The perk of a battery for individual households is pretty obvious: you have power even when outages occur. Solar home batteries kick on instantaneously when the grid goes down and recharge each new day when sunshine starts hitting their panels. So if you want a solution to outages on the individual home level, you’ve got it: solar with battery.
As exciting a prospect as that is, it’s just scratching the surface of the broader transformations to our energy system that are possible. Virtual power plants, microgrids, or grid services are all terms you likely haven’t heard often (or ever). They deserve an article of their own but, in a nutshell, these are innovations that make it possible to use the stored solar energy from an individual home battery to support the broader community by pulling a portion of that energy into the grid in times of urgent need. They’re already existing and they’re a prime example of why it’s okay to be optimistic about the future of our energy system—even in the face of the massive obstacles briefly outlined here.
The challenges inherent in powering the lives of hundreds of millions of people can’t simply be erased. But they can be handled. And they can be handled better. We can continue to dump billions of dollars into the endless chase to maintain our existing system or we can look to solutions that capitalize on modern innovation and account for the dire need to build sustainably. Of course there is plenty that still needs to be figured out in the discussion about America’s energy infrastructure but that’s exactly why it’s time to retire old tactics we know won’t work.
It was outside-the-box thinking that brought us an approach to energy that has powered the most advanced society in human history. But now, 130 years later, that thinking is not just inside the box, it is the box. And we’re going to need to think outside it if we want to power all that’s coming for the next 130.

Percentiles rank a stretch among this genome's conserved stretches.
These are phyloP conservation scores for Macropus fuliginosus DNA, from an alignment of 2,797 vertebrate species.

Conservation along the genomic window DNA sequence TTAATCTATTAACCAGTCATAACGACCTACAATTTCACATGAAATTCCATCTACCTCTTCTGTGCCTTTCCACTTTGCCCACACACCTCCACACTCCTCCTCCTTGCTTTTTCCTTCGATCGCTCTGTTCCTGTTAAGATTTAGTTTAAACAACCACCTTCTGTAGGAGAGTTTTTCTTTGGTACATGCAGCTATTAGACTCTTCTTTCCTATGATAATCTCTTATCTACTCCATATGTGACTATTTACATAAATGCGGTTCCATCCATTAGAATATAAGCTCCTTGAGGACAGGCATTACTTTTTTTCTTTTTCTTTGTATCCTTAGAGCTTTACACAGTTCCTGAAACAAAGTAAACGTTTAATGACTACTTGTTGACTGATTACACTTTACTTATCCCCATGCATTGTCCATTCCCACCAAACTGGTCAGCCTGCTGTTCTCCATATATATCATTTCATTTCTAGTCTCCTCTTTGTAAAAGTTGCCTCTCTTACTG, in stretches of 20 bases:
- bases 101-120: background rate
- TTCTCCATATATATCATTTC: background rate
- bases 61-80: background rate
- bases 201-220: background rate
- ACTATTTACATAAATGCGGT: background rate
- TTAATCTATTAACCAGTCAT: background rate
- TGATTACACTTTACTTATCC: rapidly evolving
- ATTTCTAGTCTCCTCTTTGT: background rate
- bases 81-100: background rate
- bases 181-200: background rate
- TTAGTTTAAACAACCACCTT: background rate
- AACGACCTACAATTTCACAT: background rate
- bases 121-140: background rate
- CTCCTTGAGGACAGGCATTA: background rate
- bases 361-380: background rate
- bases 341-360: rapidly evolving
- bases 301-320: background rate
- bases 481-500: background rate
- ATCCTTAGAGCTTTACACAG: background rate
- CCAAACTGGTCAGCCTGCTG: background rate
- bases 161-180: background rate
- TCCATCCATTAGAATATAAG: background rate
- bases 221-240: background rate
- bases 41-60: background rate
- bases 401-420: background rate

- 1. “U.S. Electricity Grid & Markets.” EPA.
- 2. “U.S. Electrical Grid Undergoes Massive Transition to Connect to Renewables.” Scientific American.
- 3. “June 3, 1889: Power Flows Long-Distance.” Wired.
- 4. “War on Telephone Poles.” New York Times.
- 5. “Time and Distance Overcome.” By Eula Biss, published by NPR.
- 6. “June 3, 1889: Power Flows Long-Distance.” Wired.
- 7. “U.S. Electricity Grid & Markets.” EPA.
- 8. “U.S. and World Population Clock.” US Census Bureau.
- 9. The heavy load causes conductors (typically made of copper or aluminum) to expand, thus increasing the slack on lines between poles or towers.
- 10. “As the Texas power crisis shows, our infrastructure is vulnerable to extreme weather.” MIT Technology Review.
- 11. “US Energy Infrastructure Report Card.” ASCE.
- 12. “America needs hundreds of billions of dollars in grid improvements.” SP Global.
- 13. “History of electric power transmission.” Wikipedia.